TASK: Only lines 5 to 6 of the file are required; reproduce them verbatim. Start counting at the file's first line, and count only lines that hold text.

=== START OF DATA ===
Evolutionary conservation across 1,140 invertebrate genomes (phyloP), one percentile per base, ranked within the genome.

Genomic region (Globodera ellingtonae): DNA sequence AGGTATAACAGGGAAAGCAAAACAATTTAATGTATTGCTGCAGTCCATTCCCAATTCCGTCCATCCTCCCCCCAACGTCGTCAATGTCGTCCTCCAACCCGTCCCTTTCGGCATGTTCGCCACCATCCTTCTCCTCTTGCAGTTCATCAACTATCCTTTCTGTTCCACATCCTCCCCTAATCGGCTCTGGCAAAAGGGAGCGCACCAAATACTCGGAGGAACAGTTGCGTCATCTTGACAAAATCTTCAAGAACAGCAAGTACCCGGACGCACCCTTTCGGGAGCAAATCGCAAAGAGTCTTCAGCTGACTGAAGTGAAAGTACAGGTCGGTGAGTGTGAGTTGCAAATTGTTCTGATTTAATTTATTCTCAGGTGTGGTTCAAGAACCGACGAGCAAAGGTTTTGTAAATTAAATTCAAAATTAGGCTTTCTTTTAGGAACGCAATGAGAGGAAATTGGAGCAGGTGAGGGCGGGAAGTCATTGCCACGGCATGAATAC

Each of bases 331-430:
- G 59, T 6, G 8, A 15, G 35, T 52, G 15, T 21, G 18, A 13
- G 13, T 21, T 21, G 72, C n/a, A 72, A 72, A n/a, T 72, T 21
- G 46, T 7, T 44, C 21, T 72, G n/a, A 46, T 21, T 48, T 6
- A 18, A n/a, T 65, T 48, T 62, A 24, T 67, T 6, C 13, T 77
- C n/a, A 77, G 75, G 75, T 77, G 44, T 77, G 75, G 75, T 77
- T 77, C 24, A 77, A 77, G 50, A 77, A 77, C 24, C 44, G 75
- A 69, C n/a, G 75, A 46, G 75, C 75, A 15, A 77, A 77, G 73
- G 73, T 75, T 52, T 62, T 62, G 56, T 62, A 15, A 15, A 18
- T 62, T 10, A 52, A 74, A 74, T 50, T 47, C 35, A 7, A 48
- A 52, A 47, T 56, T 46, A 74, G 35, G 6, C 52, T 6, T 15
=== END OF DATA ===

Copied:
- G 13, T 21, T 21, G 72, C n/a, A 72, A 72, A n/a, T 72, T 21
- G 46, T 7, T 44, C 21, T 72, G n/a, A 46, T 21, T 48, T 6